Creating a Space for Social Work in Post-Communist Society-October 28, 2010 | by Zoe Brogden, OSI Blog

"What is a social worker?" Ask this question on the streets of Tbilisi, Georgia, and you might be pleasantly surprised by the accuracy of the answer. Yet social work has little tradition as an academic or professional path in most former Soviet countries.  The need for well-trained social workers is grave in all post-communist societies, with Georgia no exception.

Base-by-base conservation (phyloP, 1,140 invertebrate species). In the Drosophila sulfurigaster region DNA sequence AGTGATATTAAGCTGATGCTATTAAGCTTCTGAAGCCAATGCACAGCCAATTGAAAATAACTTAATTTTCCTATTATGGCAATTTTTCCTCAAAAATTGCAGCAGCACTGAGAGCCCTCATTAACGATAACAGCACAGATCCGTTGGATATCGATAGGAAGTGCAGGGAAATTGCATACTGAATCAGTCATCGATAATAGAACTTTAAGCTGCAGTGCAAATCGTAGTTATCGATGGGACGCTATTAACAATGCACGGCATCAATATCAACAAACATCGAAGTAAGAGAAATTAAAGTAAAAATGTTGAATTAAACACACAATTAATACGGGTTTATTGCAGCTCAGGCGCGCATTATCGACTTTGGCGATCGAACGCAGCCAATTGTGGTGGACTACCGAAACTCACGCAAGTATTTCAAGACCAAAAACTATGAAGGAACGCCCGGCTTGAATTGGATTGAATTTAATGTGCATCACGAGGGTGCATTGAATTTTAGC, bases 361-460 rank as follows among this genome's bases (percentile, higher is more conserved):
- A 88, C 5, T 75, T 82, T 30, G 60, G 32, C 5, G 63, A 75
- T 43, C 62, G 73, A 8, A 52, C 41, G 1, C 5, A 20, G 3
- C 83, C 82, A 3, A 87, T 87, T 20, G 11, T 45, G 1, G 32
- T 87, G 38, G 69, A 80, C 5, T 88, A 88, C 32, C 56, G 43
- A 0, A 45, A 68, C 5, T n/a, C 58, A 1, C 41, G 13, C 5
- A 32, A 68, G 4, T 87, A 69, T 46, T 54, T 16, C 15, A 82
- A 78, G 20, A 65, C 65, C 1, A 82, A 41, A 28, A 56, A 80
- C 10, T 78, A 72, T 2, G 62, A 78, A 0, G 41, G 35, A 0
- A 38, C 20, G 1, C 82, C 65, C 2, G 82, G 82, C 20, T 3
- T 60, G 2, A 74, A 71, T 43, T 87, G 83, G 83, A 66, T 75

On a recent visit to Georgia, I had the pleasure of spending several days with two Open Society Social Work Fellowship Program alumni, Marina Ushveridze and Salome Namicheishvili. Both have continued to follow their passion for the field by also receiving an Open Society Scholarship Programs Alumni Grant.

Along with three other Social Work Fellows-Natia Partskhaladze, Nino Shatberashvili, and Shorena Sadzaglishvili-Marina and Salome founded a professional touchstone for all social workers, the Georgian Association of Social Workers.  GASW has grown to around 200 members since its inception in 2004, when Georgian social work had no professional body or a code of standards, and few concrete opportunities to work in the field. Read further.


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